- Australia’s economic situation has deteriorated significantly in recent months on the back of the coronavirus outbreak and some weakness in commodity prices. Given the recent developments, we now look for the Australian economy to contract 2.2% for the full-year of 2020, marking the first recession since the early 1990s.
- The Australian government announced large fiscal stimulus measures aimed at supporting businesses and households in response to the recent pandemic. These include additional fiscal spending of A$194B (almost 10% of GDP), as well as measures to support the flow of credit. On the monetary policy front, the central bank slashed its Cash Rate to an all-time low of 0.25% in March and deployed several unconventional policy measures including a quantitative easing program.
- The Australian dollar has weakened over 13% since the start of the year, and other than the Norwegian krone, is the worst performing G10 currency this year. We expect some further decline in the Australian dollar before eventual stabilization.
Australia’s Economy Gloomiest Since 1991
In recent months there have been significant developments in the Australian economy, with the outlook weakening sharply amid the coronavirus outbreak and with commodity prices under some pressure. Most recently, the Australian government joined its international peers in imposing tougher measures to contain the spread of coronavirus that has infected over 5,700 individuals across the country. The government extended its shutdown of non-essential services by banning travel overseas, closing most businesses and restricting large events such as funerals and weddings. With non-essential services and businesses closing, the labor market is likely to be significantly depressed in months ahead. On balance, these major disruptions to economic activity are likely to drag on growth for the full-year 2020.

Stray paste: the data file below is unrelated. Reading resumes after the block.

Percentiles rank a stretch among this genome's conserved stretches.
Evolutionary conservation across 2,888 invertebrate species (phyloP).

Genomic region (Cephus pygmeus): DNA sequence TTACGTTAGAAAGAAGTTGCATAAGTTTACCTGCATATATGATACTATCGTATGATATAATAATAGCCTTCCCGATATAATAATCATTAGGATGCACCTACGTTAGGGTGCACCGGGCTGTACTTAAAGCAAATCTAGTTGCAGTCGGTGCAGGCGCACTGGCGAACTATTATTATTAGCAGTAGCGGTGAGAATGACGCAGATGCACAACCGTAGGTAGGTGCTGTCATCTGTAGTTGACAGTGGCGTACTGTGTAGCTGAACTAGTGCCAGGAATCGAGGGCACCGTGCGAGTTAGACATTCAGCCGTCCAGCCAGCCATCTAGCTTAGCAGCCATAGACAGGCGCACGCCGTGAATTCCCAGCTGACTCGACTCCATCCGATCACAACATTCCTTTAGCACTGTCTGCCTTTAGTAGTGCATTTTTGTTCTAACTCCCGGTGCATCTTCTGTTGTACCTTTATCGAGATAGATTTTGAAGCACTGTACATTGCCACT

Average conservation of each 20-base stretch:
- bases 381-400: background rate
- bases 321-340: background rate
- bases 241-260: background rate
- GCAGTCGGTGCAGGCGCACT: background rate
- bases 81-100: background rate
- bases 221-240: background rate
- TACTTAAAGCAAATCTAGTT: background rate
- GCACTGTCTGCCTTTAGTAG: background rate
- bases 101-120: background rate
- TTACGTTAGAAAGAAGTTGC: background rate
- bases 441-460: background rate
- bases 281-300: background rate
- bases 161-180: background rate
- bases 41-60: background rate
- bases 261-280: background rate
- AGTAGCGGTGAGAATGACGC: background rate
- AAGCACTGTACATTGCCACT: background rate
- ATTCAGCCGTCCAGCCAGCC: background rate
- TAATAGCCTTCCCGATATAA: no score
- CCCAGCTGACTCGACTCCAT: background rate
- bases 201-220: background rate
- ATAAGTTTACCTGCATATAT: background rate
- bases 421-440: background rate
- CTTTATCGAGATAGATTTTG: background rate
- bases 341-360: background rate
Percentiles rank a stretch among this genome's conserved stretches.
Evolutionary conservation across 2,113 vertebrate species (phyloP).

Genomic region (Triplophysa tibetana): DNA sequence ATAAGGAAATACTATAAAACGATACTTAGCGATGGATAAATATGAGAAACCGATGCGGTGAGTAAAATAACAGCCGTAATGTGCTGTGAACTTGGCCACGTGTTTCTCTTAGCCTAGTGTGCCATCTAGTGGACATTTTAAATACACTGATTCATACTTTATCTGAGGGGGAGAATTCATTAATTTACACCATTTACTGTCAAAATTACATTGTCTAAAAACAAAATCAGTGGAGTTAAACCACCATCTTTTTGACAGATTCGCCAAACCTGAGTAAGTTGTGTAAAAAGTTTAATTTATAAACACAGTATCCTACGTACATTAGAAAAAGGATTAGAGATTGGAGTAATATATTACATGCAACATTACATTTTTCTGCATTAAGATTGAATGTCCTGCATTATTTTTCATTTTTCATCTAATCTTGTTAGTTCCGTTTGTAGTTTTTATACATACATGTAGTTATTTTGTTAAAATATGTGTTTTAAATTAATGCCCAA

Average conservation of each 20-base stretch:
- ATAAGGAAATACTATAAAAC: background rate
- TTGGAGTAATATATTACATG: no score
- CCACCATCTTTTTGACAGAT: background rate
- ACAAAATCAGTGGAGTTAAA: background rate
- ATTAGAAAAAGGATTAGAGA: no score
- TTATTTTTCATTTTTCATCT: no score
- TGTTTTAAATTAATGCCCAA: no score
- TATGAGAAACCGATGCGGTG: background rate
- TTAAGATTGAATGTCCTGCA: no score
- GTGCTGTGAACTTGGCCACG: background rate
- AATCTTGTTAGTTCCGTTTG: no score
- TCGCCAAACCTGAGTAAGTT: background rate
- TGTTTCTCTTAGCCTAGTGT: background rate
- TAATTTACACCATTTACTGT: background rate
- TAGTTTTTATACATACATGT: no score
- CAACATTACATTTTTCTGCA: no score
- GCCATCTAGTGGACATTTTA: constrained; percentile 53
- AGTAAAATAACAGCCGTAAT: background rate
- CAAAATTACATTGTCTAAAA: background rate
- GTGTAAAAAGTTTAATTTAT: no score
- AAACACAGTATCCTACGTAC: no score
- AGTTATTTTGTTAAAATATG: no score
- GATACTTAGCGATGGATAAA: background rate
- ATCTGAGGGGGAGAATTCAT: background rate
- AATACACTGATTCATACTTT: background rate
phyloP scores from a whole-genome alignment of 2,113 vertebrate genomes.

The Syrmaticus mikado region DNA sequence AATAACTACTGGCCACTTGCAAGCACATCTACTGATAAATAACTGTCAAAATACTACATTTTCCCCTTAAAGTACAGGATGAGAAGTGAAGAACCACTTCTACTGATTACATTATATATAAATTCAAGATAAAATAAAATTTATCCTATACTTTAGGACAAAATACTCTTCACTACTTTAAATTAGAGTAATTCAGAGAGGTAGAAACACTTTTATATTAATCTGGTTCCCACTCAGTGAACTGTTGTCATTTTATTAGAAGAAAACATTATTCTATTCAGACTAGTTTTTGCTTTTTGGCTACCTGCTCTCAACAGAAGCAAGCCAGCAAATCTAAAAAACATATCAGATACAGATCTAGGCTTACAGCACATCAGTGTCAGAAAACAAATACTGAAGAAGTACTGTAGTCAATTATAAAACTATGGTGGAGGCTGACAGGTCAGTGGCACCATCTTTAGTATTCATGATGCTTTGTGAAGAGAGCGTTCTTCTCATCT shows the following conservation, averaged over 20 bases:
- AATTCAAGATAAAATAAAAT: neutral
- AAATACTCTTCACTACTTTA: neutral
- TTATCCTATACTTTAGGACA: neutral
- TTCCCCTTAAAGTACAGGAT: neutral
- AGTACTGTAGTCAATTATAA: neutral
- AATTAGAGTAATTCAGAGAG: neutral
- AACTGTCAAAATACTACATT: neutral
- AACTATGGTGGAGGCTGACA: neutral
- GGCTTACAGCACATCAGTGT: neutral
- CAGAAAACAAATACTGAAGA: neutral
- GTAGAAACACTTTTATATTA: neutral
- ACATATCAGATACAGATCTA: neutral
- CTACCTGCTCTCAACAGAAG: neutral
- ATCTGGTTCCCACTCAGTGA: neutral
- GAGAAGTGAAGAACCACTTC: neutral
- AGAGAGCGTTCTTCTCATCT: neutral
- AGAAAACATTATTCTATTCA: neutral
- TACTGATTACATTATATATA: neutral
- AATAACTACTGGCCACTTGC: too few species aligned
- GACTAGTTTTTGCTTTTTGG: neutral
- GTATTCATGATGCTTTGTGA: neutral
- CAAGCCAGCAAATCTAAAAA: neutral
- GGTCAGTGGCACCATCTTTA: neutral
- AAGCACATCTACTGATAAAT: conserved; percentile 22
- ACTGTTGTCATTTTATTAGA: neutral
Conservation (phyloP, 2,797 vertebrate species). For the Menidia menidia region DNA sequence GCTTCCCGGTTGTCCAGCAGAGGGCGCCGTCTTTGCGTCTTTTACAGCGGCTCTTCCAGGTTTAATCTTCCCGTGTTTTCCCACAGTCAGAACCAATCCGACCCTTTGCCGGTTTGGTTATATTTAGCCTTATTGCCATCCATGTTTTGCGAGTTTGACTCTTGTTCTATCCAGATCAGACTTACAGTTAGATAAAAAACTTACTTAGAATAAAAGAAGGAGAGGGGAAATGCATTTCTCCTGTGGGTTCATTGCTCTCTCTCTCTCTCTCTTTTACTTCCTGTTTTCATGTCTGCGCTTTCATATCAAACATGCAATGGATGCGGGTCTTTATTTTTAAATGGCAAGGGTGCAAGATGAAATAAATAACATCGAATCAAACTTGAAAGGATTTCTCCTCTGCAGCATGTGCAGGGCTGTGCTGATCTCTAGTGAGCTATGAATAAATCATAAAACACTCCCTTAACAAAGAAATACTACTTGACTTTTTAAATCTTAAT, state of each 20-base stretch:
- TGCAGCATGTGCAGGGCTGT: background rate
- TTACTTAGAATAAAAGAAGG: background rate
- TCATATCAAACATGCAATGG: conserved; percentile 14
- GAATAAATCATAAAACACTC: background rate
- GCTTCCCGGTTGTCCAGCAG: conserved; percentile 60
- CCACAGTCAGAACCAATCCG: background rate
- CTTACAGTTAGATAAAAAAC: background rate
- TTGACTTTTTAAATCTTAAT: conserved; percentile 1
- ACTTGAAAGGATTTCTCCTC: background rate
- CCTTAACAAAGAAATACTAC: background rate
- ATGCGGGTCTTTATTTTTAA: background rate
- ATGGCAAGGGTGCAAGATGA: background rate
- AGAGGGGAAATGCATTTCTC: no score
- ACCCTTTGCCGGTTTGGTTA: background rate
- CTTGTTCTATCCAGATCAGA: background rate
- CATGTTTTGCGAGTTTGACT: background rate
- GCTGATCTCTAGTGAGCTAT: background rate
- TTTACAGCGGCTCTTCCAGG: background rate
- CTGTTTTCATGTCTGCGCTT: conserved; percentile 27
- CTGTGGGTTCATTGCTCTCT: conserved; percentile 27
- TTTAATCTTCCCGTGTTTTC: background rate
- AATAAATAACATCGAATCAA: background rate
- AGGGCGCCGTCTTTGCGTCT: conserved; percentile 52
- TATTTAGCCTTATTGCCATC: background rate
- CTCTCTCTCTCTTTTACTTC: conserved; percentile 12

Aside from the coronavirus, lower commodity prices could also have an adverse effect on the Australian economy. Coal and iron ore prices of various grades have fallen since their recent 2019 peak, and the RBA’s commodity price index (in U.S. dollar terms) is down 14% since the middle of last year (Figure 1). Still, the declines in Australia’s key commodity prices have been less dramatic than the fall in some other commodity prices—as one example, the CRB commodities price index is down some 32% just since the start of 2020. Evolving trends in Australia’s commodity prices will be an important factor for the economy and the currency, given that Australia is a relatively open economy and is significantly influenced by the prices for commodities, given that bulk commodities, such as iron ore, metallurgical coal and thermal coal account for around 53% of exports.
Indeed, among the reasons Australia has been able to avoid recession of the past several years are a sustained period of elevated commodity prices and a strong performing Chinese economy. Given that around 38% of Australia’s merchandise exports go to China, Australia is substantially affected by the performance of China’s economy, both positively and negatively. With China the epicenter of the coronavirus and forecast to contract around 1% this year, a recession for Australia’s most important trading partner will likely create a significant headwind for Australian GDP growth. Indeed, we now look for real GDP in Australia to tumble 2.2% this year, which would be the first recession since the early 1990s. Under the assumption the virus is contained in a timely manner, and that any return of the virus is less severe, we look for a modest bounce back in growth over 2021 (Figure 2). That said, we acknowledge the timing and extent of eventual Australian economic recovery remains subject to significant uncertainty.
Australia Unloads the Budget Bazooka
In response to the negative economic consequences from the pandemic, the government unveiled fiscal stimulus measures to support the economy. The packages will provide aid to businesses and households affected by the pandemic, as well as balance-sheet support to ensure the flow of credit in the economy. Specifically, the measures include a new subsidy program to support employees and businesses known as the JobKeeper Payment, which amounts to roughly 6.5% of GDP. This is designed to help businesses—many of which are struggling to retain their employees—cover the costs of their employees’ wages. Among other support directed for businesses and individuals include: